There is something genuinely comforting about walking into Quad Recording Studios after leaving the hustle of 7th Avenue ten floors below. The wood is worn and warm, the rooms are generally spacious by New York standards, and the vibe reflects the sense of creative fun and down-home work ethic of the five-room facility’s owner, Lou Gonzalez.
Make no mistake, Quad is Lou Gonzalez. He will speak freely and humbly of his stellar staff and the talented people he “has the opportunity to work with,” but the comfort level begins at the top. Born in Queens, Gonzalez “ran away” to work on a farm in Maine. He milked cows, baled hay and learned to drive on a Farm-All tractor, pulling a hay wagon. After getting an EE degree at the University of Maine, he returned to New York and engineered for radio. Stints as a staff engineer, Broadway engineer and jack-of-all-trades maintenance tech followed, and 22 years ago he opened Quad as a one-room facility, largely financed by a Sesame Street album.
While Quad has thrived for more than two decades in a tough market, recording and/or mixing such multi-Platinum projects as Madonna’s Erotica, No Doubt’s Don’t Speak and Metallica’s Load, Gonzalez has never abandoned his very personal owner/operator approach. He designed, built and wired all of his studios, and he prides himself on being able to fill in at any job in the facility, from reception to chief engineer.
So three years ago, when he began thinking about purchasing a digital console, Gonzalez led the research team. “What bothered me the most about what was available at the time was the ergonomics,” he says. “Sound was a definite issue, but what struck me was that everything seemed very alien. I know what it feels like to sit in front of a console for hours and hours, and I want to be able to play comfortably in my own rooms.”
Quad already owned two SSL 9000 J Series boards, along with two 4000s and a 6000. After the initial scouting reports, he approached SSL and asked for a digital board. He and some of his engineers visited the factory and provided input, and a year later, Quad purchased the first Axiom-MT in North America. Installation took place late last year.
“When you sit down in front of this machine and start to play with it, and you realize all the new opportunities there are to mess with sounds, it grabs you,” he says. “When it came in, I wanted to make sure that I was up to speed, so I sat there for hours and hours over the holidays when everybody else was trying to take the week off. Now I envy everybody who gets to sit there and do sessions. I sit home biting my nails waiting for them to finish so I can get in and play some more.”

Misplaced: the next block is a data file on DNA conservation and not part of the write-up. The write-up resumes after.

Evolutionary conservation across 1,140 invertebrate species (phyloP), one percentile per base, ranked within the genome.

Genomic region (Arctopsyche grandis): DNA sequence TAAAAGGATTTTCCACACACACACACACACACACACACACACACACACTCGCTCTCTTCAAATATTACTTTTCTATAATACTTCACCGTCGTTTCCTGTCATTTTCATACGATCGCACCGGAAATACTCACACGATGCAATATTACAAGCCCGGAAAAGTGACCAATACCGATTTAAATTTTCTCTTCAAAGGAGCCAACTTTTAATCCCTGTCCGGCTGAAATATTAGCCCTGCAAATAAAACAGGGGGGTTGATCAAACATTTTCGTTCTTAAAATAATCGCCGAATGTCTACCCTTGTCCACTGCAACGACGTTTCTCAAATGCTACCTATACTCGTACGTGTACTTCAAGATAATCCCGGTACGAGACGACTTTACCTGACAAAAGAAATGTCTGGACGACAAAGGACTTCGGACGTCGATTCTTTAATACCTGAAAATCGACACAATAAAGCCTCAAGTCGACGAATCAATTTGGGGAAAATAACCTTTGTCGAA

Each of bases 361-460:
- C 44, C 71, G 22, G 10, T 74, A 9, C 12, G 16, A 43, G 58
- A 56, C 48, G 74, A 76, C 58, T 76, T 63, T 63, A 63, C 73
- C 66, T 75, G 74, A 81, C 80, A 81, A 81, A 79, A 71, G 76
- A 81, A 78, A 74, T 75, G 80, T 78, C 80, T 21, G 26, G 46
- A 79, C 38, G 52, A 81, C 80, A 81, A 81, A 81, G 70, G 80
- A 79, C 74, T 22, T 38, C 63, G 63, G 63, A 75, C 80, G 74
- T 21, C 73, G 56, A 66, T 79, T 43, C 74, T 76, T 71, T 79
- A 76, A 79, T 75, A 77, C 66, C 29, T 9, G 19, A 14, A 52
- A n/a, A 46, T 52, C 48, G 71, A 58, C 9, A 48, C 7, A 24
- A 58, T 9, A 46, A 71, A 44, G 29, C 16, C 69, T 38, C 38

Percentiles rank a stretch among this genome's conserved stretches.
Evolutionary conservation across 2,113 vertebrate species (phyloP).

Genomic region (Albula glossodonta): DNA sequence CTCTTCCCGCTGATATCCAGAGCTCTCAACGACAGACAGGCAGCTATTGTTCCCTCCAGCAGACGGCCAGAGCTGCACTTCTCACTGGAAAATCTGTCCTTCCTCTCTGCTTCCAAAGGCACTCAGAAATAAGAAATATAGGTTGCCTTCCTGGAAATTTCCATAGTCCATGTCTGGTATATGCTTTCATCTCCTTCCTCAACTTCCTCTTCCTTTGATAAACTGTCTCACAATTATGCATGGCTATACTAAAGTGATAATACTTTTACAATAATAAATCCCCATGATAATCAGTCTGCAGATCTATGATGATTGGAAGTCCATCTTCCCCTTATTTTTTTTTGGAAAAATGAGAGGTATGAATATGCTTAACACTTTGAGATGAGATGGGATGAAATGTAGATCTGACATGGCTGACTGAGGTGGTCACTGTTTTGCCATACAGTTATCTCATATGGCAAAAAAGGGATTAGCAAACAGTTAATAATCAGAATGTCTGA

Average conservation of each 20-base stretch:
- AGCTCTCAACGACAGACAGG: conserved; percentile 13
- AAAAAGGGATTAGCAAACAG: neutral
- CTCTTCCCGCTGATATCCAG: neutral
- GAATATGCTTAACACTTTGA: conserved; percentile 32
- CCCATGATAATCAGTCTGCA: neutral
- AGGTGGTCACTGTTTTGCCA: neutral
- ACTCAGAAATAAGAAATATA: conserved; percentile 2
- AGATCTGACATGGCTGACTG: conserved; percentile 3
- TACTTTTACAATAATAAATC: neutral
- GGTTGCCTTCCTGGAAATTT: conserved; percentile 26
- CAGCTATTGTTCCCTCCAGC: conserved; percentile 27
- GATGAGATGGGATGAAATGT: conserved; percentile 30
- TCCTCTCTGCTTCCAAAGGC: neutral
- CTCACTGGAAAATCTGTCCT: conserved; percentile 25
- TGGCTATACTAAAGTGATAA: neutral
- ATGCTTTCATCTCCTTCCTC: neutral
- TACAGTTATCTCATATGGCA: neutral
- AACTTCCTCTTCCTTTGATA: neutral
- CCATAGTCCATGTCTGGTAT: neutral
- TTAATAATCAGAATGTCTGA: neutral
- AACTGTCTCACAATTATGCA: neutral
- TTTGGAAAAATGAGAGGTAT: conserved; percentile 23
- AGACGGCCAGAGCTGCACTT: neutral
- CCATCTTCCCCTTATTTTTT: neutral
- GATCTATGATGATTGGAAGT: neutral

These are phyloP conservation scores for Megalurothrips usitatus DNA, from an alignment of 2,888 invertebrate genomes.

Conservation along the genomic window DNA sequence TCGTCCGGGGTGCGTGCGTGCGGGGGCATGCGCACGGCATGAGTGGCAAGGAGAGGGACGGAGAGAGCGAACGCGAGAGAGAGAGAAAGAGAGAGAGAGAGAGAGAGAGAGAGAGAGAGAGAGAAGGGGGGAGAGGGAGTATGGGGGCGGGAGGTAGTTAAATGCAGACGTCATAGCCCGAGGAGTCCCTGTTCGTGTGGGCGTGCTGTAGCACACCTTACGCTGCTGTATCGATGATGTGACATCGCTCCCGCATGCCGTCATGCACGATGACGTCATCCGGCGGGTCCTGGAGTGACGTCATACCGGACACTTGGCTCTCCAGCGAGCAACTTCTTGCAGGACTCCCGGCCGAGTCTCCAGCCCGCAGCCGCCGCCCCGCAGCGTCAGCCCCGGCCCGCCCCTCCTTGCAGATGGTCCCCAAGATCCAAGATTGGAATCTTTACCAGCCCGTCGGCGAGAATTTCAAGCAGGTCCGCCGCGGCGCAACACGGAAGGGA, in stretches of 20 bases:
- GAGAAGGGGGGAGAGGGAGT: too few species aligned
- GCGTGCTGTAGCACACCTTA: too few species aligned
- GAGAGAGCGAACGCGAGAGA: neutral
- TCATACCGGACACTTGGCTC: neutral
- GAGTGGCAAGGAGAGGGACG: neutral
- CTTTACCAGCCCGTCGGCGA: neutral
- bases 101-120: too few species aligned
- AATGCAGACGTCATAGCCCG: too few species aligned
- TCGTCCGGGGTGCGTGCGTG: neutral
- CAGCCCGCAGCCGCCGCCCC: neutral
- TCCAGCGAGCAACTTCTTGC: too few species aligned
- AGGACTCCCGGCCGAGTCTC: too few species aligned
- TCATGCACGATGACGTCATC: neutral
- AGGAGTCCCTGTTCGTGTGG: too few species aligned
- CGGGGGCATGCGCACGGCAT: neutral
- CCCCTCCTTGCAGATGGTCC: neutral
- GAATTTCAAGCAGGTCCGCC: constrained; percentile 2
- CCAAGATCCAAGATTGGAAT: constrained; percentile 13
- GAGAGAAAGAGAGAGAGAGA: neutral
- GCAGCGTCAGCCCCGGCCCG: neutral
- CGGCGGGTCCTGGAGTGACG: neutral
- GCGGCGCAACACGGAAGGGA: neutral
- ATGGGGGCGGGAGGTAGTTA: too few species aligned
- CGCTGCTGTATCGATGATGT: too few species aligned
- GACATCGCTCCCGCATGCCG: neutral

Studio B, which houses the Axiom-MT, has been booked solid since the debut, with sessions ranging from Saturday Night Live tracking to Lauryn Hill to Mariah Carey. Visiting engineers have raved about its familiarity and resemblance to a 9000, not to mention its warm sound. Dana Jon Chappelle, who is mixing Mariah Carey’s next release, called it “warm and smooth. I’m loving the way it sounds. I think our ears like the coloration that analog equipment imparts, and this board seems to mimic that coloration in a very appealing way.”
Gonzalez, meanwhile, was attracted to the fact that the board is shipped 5.1-ready. He also appreciates its automation and reset features. “Every time you do a recall on an analog console, you have to tweak things,” he explains. “Mariah Carey did a bunch of work a week or two ago, and she had to do a recall five days later. We came in, patched up the outboard gear, loaded the mix, pressed Play, compared it to the DAT, and it was dead-on. Didn’t have to touch a knob. So you don’t have to be thinking in terms of mechanical moves, you can be thinking in terms of your ears.”
The tools may change, but the Gonzalez attitude does not. He’s regularly seen in jeans, a bolo tie and a brightly decorated denim jacket; he plays piano and a bit of country fiddle, and he has his sights set on opening a Nashville facility some time in the future. He’s at an age when many of his friends are tired of their jobs and looking forward to retirement, which he has a hard time understanding.
“I get up in the morning and say, ‘Wow!’ I get to go down and hang out with folks I like and sit there and play with equipment,” he says. “I love this. I mean, I just got to work with Peter, Paul & Mary. That made it for me. I grew up with these people. They had to do a new song, and you know what? It was Peter, Paul & Mary. They were here and I was in heaven.”